May 2008
Volume 49, Issue 13
ARVO Annual Meeting Abstract  |   May 2008
Lactate Transport in Cultured Bovine Corneal Endothelium
Author Affiliations & Notes
  • T. T. Nguyen
    Dept of Optometry, Indiana University, Bloomington, Indiana
  • M. Cui
    Dept of Optometry, Indiana University, Bloomington, Indiana
  • J. Bonanno
    Dept of Optometry, Indiana University, Bloomington, Indiana
  • Footnotes
    Commercial Relationships  T.T. Nguyen, None; M. Cui, None; J. Bonanno, None.
  • Footnotes
    Support  EY008834 & EY015504 & AOF Ezell fellowship
Investigative Ophthalmology & Visual Science May 2008, Vol.49, 3936. doi:
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      T. T. Nguyen, M. Cui, J. Bonanno; Lactate Transport in Cultured Bovine Corneal Endothelium. Invest. Ophthalmol. Vis. Sci. 2008;49(13):3936.

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      © ARVO (1962-2015); The Authors (2016-present)

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Purpose: : Previous studies done in various tissues have shown that bicarbonate (HCO3-) along with carbonic anhydrase (CA) facilitates lactate flux. Because of the presence of HCO3- transporters, lactate:H+ cotransport, and several CAs, a similar mechanism could be present in the corneal endothelium (CE). We will test the hypothesis that HCO3- together with CA activity facilitates lactate:H+ flux from the basolateral to apical surface of CE.

Methods: : Bovine CE cells were grown to confluence on tissue culture inserts and placed in a 24 well plate. 500 µl of 5mM (L)-lactate in either bicarbonate free (BF) or bicarbonate rich (BR) ringer solution was added to the basolateral compartment and 350 µl of lactate-free BF or BR ringer to the apical compartment. Samples were taken from the apical compartment at various time points (0, 1, 3, 5, 10, 20 minutes) after addition of lactate. Lactate concentration was analyzed using the BioVision Lactate Assay Kit. Endogenous lactate was collected from the basolateral and apical compartment using lactate free BR (5% CO2, pH7.5) and BF (Air, pH7.5) ringer’s on both sides at 37°C. Lactate-dependent H+ flux was determined in CE cultured on coverslips perfused with BF or BR ±100uM acetazolamide, a carbonic anhydrase inhibitor by measuring the the rate of change in intracellular pH (pHi) upon addition of 20mM (L)-lactate. Relative changes in cell buffering capacity for each condition was determined by measuring the pHi change to a 5 mM NH4Cl pulse.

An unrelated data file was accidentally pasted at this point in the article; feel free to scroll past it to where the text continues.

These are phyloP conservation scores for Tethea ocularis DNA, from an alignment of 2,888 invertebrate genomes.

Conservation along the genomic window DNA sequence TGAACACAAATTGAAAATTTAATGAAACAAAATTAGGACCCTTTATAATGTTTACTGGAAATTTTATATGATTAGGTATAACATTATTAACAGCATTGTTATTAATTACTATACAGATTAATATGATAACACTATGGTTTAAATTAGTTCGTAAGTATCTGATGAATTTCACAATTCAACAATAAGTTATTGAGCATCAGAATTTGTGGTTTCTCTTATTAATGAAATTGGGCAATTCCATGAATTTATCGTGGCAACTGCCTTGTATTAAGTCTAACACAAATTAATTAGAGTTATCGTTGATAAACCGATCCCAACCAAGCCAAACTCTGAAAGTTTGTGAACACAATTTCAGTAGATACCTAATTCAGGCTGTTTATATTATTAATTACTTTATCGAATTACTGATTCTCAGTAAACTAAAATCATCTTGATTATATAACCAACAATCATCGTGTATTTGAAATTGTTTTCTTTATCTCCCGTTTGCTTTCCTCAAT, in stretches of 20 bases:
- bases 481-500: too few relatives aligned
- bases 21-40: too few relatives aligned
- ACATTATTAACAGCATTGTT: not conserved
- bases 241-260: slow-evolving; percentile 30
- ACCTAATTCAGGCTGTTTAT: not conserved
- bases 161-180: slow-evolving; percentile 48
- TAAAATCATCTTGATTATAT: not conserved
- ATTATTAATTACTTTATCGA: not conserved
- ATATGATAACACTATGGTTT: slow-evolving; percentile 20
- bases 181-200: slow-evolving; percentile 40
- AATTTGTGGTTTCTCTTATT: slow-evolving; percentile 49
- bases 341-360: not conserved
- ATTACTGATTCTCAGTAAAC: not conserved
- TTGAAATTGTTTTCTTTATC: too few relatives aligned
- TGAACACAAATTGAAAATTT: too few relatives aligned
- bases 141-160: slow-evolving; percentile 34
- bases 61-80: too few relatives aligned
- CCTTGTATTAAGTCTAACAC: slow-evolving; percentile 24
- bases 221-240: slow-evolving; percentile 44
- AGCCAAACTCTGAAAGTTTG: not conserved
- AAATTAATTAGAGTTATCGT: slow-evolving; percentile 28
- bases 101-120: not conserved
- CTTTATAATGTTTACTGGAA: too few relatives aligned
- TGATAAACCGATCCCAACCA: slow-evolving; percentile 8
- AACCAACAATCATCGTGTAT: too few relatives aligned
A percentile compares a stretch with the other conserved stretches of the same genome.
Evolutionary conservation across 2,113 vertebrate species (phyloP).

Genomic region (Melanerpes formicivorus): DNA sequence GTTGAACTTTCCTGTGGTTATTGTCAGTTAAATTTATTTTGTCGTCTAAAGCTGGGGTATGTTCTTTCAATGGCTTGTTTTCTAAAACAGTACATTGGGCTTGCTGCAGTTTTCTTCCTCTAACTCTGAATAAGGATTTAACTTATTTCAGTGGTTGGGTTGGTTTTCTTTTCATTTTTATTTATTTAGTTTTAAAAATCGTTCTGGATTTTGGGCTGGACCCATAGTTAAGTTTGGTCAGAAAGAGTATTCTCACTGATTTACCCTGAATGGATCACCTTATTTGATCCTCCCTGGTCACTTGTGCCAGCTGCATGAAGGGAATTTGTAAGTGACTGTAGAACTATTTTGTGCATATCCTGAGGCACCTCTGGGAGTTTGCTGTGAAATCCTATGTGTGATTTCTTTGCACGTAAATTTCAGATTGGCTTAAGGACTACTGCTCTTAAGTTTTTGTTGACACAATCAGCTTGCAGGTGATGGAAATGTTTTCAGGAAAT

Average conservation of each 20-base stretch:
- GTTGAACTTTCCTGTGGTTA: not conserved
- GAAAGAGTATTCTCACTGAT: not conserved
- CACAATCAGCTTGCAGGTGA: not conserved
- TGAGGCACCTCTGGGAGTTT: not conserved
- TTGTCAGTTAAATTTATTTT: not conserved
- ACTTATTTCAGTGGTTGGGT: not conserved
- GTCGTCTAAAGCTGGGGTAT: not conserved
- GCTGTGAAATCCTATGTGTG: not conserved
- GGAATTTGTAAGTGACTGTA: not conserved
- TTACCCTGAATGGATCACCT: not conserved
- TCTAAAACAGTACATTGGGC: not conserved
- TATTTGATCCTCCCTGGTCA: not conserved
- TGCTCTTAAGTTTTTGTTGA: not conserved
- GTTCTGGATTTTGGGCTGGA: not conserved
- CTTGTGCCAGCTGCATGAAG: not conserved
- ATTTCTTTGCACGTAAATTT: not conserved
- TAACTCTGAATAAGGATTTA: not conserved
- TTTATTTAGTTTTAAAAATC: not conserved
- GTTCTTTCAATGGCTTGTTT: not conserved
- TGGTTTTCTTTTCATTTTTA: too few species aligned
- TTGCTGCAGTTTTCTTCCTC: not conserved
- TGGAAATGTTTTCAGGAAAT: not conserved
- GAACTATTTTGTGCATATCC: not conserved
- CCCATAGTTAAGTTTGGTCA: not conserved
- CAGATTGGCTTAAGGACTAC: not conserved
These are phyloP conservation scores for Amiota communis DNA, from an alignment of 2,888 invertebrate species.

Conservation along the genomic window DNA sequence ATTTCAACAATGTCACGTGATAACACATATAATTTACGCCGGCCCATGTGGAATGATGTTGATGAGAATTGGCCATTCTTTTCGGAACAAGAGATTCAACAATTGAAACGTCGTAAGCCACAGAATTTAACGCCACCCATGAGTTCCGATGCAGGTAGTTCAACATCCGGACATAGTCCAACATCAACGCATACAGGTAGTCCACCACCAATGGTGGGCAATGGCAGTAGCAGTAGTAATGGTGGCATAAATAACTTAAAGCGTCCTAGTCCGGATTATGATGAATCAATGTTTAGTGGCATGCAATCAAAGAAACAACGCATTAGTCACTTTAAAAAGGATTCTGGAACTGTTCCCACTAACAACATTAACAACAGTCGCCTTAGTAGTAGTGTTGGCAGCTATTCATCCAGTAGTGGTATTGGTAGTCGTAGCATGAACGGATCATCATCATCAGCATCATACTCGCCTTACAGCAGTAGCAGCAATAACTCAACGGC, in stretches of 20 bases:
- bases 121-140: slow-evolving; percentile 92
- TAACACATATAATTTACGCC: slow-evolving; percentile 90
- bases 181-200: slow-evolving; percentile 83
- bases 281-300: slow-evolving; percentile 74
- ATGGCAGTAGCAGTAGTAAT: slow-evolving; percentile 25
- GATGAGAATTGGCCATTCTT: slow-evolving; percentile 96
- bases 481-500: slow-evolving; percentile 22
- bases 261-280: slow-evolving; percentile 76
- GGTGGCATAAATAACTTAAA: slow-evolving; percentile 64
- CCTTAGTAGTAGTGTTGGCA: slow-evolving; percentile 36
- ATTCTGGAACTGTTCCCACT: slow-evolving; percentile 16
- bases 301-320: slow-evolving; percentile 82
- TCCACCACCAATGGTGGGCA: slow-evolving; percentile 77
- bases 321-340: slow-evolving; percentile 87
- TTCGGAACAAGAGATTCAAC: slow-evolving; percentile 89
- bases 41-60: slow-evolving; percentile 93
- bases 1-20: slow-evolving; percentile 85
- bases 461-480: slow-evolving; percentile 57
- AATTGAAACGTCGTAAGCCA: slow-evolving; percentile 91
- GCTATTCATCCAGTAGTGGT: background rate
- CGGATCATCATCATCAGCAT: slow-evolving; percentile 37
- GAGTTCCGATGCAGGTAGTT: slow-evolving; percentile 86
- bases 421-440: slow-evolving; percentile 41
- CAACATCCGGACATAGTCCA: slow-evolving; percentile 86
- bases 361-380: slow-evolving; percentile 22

Results: : In BR media, basolateral to apical lactate flux was 60% (n=2) faster compared to BF media. In the endogenous lactate test, BR induced a 30% (n=2) greater lactate accumulation in the apical compartment compared to BF. Cell buffering capacity was unaffected by acetazolamide in BF, but reduced 35% in BR. Whereas lactate-dependent pHi changes were faster in BF, lactate-dependent proton flux (j=β*dpHi/dt) was 3 times faster in BR media compared to BF. Proton flux was unaffected by acetazolamide in BF. However, in BR media, proton flux decreased by 55% in the presence of acetazolamide.

Keywords: ion transporters • cornea: endothelium • carbonic anhydrase 

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